Depending on your specific needs and budget, a wedding planner might help you not only with your ceremony and reception but also with your rehearsal dinner and post-wedding brunch. Some couples who have destination weddings also plan events for their guests outside of the wedding itself, and a wedding planner can also help coordinate those activities.
Advantages of Hiring a Wedding Planner
There are plenty of benefits to working with a wedding planner. Here are a few of the most pertinent ones:
Working with a wedding planner can actually save you money. Yes, wedding planners (especially more experienced ones) are expensive–but they can save you money in a few ways. For one thing, they can make sure that you stick to your wedding budget and don’t overspend. They can connect you with vendors who are in your price range, and their industry connections and expertise mean they might be able to find you vendors, venues, and other wedding-related services for less than you’d expect to pay. They might even be able to leverage their connections to get you discounts.
They can substantially lower your stress levels. Having a full-time job and a social life is already a lot for most people to juggle; when wedding planning is added to the mix, things can get pretty hectic. Because wedding planners take on major responsibilities that might otherwise be yours alone, they can help you not become a stereotypical ultra-stressed bride or groom-to-be. Your wedding is one of the best days of your life; when you look back, do you want to remember a time filled with anxiety or a time of blissful anticipation?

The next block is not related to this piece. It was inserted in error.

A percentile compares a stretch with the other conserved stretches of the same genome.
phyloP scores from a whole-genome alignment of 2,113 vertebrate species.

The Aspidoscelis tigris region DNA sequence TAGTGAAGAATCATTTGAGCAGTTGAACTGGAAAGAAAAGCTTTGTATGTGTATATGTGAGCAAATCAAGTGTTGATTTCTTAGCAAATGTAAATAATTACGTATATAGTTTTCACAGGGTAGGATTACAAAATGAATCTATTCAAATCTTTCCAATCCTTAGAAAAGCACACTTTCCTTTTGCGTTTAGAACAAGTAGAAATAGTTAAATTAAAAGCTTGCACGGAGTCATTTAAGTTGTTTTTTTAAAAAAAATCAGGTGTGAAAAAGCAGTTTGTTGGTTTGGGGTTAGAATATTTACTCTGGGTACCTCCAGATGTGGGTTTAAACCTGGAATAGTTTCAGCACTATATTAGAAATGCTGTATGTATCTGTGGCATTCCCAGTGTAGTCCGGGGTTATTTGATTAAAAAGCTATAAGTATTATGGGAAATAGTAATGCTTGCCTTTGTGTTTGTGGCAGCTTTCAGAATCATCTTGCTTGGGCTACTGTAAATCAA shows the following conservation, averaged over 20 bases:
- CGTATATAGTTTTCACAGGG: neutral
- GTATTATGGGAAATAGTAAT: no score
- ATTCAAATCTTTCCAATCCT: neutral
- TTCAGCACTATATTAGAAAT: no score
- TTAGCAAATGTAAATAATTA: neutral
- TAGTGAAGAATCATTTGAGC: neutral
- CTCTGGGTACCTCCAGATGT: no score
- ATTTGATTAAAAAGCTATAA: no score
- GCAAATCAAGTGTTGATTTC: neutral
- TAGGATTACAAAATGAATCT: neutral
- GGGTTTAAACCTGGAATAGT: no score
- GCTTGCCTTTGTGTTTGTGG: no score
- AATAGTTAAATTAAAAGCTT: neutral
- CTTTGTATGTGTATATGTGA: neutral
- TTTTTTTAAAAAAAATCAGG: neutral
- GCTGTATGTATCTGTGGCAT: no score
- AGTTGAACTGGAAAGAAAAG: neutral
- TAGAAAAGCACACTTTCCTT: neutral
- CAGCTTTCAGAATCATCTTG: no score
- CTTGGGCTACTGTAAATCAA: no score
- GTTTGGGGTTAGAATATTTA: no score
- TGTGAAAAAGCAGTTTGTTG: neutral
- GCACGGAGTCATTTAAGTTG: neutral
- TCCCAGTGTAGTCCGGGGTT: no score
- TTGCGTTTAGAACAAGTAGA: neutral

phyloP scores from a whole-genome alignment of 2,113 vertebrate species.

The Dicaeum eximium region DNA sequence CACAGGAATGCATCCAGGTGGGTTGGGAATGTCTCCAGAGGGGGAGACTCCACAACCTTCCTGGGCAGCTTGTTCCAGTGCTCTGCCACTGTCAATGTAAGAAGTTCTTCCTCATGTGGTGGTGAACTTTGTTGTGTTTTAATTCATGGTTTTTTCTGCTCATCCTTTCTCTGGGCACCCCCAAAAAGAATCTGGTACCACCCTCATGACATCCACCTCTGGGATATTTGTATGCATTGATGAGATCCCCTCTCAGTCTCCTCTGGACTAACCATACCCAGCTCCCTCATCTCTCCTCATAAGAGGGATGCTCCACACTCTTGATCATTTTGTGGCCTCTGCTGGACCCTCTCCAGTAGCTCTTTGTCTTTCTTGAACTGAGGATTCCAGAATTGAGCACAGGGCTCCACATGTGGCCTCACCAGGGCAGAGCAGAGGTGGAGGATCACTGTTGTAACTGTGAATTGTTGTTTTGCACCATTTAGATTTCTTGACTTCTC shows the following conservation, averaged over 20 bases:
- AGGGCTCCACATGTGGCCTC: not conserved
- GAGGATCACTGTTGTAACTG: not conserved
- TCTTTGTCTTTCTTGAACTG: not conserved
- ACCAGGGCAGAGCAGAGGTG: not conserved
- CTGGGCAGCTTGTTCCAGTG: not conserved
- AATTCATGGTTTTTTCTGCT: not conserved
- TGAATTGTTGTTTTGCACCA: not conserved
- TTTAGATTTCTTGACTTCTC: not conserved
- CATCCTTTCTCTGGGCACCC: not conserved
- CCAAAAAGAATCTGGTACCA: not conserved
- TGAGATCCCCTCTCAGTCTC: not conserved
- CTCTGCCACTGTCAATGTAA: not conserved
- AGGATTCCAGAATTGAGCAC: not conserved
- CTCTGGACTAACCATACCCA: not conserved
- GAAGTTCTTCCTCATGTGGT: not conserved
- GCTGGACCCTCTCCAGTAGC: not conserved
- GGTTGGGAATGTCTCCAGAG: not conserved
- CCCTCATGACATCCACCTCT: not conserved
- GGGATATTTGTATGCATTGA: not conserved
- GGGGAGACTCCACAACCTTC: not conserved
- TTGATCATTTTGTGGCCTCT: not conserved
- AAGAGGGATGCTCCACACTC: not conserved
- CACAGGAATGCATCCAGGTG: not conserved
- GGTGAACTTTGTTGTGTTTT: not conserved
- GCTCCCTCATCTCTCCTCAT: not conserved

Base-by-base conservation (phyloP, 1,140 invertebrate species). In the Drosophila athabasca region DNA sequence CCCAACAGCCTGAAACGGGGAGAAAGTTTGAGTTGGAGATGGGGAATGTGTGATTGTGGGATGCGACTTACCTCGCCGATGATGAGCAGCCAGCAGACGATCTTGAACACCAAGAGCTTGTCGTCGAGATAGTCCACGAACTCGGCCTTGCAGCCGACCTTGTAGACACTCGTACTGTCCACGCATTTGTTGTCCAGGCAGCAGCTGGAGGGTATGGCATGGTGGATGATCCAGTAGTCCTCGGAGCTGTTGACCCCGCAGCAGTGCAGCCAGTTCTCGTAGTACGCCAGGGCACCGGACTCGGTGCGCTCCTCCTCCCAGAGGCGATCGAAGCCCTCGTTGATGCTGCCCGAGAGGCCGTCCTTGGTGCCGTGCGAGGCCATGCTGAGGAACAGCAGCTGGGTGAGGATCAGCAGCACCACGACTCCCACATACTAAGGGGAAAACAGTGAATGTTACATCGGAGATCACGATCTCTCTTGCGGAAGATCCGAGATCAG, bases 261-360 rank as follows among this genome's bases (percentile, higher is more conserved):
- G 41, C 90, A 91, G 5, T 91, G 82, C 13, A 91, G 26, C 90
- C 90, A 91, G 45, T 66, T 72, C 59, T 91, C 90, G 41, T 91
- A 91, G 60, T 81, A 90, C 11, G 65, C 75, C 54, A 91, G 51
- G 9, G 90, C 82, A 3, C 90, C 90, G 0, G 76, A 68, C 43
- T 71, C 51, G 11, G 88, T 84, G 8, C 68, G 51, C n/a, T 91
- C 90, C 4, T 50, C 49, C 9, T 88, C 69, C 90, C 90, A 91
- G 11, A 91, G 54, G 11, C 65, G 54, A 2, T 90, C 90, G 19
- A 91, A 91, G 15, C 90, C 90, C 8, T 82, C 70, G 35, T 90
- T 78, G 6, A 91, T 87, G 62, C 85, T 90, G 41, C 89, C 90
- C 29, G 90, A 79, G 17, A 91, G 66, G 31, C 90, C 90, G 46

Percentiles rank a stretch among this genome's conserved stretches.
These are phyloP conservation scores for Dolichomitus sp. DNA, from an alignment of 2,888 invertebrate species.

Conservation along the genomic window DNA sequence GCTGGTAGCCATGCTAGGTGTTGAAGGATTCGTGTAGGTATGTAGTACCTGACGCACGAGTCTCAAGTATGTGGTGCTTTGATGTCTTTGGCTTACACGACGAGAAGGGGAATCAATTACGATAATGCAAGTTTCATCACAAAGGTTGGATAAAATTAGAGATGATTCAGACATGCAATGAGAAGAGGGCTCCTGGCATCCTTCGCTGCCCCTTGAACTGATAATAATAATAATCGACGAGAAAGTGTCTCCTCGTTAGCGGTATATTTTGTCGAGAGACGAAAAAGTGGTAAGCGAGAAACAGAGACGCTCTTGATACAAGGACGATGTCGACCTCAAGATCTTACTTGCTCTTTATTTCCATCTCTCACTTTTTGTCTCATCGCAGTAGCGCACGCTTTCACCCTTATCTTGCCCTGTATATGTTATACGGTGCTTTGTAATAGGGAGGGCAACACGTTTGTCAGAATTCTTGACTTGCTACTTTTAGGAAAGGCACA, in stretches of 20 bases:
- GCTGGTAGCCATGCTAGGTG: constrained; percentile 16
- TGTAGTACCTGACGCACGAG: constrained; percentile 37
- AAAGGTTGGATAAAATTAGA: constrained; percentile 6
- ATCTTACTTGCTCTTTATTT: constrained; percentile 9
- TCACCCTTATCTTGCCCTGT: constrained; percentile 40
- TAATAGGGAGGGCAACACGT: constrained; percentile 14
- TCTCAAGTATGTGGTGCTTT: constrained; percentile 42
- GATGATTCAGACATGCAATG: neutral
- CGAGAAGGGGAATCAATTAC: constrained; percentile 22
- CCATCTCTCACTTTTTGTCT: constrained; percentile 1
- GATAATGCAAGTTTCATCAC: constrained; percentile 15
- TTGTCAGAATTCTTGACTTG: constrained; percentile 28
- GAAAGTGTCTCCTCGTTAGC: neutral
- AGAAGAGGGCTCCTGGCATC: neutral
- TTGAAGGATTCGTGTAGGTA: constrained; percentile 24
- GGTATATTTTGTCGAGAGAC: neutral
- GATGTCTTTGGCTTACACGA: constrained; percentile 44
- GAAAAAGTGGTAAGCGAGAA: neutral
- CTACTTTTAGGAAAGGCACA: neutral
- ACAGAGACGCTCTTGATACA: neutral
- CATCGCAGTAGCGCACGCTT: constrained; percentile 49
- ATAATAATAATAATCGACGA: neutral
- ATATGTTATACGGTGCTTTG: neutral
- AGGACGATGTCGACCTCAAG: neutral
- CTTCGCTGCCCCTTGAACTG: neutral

They can expose you to new ideas. Many engaged couples spend countless hours looking online for inspiration on how to make their weddings one-of-a-kind. Someone who has been in the industry for a long time has already seen and tried countless ideas for everything from unique centerpieces to memorable wedding favors to gorgeous dessert spreads, and they’ll be able to help you brainstorm a multitude of original ideas for your own ceremony and reception.
They can provide advice on a wide range of challenges that might pop up. For example, sometimes, you might have to mediate disputes between family members who are involved in the planning process. How should you react if your partner’s stepmom and your Dad disagree on the details of the seating chart? When should you send invitations, and how should you handle conversations with people you’re not inviting who might be disappointed? What should you do if one of your vendors shows signs of flakiness but you’ve already entered into a contract with them? An experienced wedding planner has already seen all this and more, so they can offer guidance to help you navigate obstacles with grace. Sometimes they may even be able to help mediate wedding-related conflicts between you and your partner or between family members.
They’re great listeners. Although a wedding planner can alleviate much of the stress that comes with the planning process, there will still inevitably be difficulties that pop up–and a wedding planner can provide a listening ear. Maybe you’re having trouble deciding between two venues, and your friends are tired of hearing about it. Maybe you had a worrying conversation with a vendor, and you want to vent about it. Although your planner is not your therapist and should not be treated as such, they are accustomed to providing some degree of emotional support to their clients alongside logistical support.
Disadvantages of Hiring a Wedding Planner
Although there are many advantages, hiring a wedding planner also comes with its own unique set of drawbacks, outlined below.
You have to relinquish some control. When you hire a wedding planner, you’re effectively handing over control of many aspects of the most special day of your life yet, to someone else. Although your wedding planner won’t do anything without your approval, they will be taking care of a lot of logistical tasks and organizing many aspects of your big day, and that means you won’t be as in control of those things as you would be if you did them yourself.